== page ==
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New Law Keeps Illinois Employers Out Of Employees Facebook Accounts

By aaroncynic in News on Aug 2, 2012 1:45PM

Yesterday Gov. Pat Quinn signed a bill making it illegal for an employer to ask for or demand passwords to an employee's Facebook or other social media accounts. The law amends the Right to Privacy in the Workplace Act, making it “unlawful for an employer to request a password or other account information in order to access an employee's or prospective employee's social networking website.” Like anyone else using the internet, employers are still free to peruse an employee's postings not restricted by privacy settings and allowed to set their own workplace social networking policies.

Signing the bill at the Illinois Institute of Technology, Quin said “Privacy is a fundamental right. I believe that, and I think we need to fight for that.” Students at the school complained of instances where they lost out on jobs because of social media profiles, or stated they temporarily deactivated their accounts when job hunting, the Sun-Times reports. Pegah Shabehpour, a student at IIT, told the Huffington Post “Especially in times like this when there are not a lot of jobs, that puts a lot of pressure on you. It's hard to resist.”

Illinois is the second state to enact such a law. In April, the legislature in Maryland passed a similar bill after the Maryland Department of Public Safety and Correctional Services asked an employee for his Facebook password during a reinstatement interview after a leave of absence. Legislation to keep employers out of their employees' social media accounts is also working its way through California, Minnesota, Michigan and Massachusetts.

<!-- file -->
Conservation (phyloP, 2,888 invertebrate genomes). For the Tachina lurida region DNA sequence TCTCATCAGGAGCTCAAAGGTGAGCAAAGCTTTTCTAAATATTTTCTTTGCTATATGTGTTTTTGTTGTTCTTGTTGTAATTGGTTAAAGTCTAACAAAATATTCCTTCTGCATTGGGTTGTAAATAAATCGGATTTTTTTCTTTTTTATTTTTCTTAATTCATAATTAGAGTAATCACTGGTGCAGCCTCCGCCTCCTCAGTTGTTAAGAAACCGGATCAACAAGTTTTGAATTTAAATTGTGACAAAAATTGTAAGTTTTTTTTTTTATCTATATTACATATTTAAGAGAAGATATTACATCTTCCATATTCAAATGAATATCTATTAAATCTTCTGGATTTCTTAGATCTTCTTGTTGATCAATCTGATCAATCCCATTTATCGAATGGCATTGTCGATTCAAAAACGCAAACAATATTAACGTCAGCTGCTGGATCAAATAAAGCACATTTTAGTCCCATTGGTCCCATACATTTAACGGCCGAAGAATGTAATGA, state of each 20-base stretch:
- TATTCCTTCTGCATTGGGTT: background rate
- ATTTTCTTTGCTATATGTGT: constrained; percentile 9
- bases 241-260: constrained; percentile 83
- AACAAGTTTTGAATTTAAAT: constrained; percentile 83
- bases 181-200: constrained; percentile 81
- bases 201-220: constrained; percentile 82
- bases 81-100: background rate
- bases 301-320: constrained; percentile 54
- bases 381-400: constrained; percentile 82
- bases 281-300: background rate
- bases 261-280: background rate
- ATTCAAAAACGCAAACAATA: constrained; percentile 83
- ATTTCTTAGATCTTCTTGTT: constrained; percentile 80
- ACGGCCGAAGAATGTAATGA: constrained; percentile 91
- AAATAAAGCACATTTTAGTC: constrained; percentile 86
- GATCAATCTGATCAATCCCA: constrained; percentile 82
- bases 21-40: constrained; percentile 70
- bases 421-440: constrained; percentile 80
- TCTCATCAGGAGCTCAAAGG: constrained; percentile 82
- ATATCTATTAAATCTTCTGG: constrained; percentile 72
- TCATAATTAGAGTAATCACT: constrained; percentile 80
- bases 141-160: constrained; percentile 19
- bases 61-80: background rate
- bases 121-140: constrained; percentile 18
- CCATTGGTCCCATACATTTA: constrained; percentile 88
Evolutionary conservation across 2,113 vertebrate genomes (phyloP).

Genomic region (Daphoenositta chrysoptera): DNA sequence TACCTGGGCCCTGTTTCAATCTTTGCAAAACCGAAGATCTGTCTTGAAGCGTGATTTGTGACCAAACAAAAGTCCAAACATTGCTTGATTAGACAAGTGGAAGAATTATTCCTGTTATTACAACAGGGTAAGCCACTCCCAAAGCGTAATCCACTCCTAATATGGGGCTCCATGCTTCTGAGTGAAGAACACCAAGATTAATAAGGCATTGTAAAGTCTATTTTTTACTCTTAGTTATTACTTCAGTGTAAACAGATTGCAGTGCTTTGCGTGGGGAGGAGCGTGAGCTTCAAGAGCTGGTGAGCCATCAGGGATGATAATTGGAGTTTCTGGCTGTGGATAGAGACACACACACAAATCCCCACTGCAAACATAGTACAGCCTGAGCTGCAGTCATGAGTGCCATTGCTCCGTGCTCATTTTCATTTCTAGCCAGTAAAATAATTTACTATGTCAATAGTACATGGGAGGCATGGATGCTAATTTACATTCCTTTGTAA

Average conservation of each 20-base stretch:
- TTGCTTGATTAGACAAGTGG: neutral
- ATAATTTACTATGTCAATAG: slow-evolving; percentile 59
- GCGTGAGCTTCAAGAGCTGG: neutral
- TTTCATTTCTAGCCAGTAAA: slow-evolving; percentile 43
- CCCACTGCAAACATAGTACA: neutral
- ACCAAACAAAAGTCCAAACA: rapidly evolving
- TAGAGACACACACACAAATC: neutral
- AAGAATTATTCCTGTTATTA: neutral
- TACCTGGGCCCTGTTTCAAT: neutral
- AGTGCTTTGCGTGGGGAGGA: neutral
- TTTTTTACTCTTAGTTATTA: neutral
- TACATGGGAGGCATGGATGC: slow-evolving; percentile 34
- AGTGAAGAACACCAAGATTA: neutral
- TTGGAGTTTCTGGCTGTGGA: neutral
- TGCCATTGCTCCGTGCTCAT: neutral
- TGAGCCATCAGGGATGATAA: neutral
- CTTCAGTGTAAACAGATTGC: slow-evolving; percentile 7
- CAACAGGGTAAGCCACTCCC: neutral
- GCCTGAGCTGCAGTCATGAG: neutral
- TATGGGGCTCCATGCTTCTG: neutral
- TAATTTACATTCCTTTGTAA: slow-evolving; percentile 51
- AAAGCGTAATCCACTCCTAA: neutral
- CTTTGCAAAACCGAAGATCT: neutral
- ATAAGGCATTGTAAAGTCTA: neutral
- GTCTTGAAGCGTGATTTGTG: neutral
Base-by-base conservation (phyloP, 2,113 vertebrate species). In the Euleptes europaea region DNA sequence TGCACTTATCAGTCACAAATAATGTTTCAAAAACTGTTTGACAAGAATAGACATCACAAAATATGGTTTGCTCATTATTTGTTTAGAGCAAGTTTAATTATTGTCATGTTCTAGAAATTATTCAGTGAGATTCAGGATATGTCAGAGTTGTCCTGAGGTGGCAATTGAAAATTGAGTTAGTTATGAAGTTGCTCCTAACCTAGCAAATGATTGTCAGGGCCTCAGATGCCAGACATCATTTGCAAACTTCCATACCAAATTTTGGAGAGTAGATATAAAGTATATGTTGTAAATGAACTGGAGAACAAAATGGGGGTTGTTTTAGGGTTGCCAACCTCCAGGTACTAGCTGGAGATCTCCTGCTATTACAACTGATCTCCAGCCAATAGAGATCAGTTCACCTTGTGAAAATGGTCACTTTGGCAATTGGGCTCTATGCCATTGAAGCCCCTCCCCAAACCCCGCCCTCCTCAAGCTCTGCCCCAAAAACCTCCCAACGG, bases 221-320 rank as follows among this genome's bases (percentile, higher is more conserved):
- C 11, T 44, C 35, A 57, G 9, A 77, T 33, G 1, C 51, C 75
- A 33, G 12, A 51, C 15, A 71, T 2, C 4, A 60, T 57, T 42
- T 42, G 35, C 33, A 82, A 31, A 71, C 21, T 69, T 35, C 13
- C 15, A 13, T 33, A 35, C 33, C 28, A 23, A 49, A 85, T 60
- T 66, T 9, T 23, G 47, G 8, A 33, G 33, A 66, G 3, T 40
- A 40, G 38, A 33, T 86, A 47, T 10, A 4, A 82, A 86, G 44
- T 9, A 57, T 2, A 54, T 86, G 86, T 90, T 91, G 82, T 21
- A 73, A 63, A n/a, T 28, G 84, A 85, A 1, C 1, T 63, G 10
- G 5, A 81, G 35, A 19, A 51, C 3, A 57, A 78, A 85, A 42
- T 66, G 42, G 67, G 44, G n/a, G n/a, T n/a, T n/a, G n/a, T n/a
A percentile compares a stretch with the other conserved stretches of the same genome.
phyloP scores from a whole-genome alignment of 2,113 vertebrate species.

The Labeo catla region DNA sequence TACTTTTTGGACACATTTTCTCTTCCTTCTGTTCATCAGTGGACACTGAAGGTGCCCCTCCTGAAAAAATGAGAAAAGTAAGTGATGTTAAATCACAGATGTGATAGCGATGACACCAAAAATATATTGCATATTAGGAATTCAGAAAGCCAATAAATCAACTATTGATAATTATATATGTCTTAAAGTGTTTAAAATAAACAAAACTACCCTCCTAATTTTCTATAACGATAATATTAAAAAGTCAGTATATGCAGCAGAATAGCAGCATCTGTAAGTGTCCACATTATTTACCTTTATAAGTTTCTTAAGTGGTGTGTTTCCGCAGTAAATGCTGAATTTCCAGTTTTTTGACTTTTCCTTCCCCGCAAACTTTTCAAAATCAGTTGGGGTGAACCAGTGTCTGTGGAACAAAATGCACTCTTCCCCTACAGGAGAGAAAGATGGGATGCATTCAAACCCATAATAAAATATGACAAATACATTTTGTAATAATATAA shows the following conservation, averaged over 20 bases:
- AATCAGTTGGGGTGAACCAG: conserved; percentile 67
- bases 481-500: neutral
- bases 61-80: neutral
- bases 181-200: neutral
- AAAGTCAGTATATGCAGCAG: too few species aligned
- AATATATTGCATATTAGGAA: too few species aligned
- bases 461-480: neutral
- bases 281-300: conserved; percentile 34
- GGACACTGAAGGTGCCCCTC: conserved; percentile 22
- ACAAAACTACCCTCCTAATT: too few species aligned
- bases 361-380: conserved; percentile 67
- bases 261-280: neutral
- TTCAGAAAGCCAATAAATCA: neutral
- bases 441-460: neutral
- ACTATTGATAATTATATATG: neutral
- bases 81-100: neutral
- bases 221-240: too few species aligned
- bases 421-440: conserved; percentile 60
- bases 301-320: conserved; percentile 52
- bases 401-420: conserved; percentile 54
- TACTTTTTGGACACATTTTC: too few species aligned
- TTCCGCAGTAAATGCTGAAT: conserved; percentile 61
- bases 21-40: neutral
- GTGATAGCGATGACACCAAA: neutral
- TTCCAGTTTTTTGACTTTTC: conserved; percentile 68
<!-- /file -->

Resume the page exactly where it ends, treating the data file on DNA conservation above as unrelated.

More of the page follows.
In a press release, bill sponsor Rep. La Shawn Ford said:

“Social networking accounts are places where we document the personal and private aspects of our lives, and employers have realized they can get answers to questions they are already prohibited from asking by gaining unfettered access to our accounts.”

Senate Minority Leader Christine Radogno, who co-sponsored the bill, pointed out employers would be able to glean information from applicants or employees on things like age, race, or sexual orientation from a social media profile. “Employers certainly aren’t allowed to ask for the keys to an employee's home to nose around there, and I believe that same expectation of personal privacy and personal space should be extended to a social networking account,” Radogno added.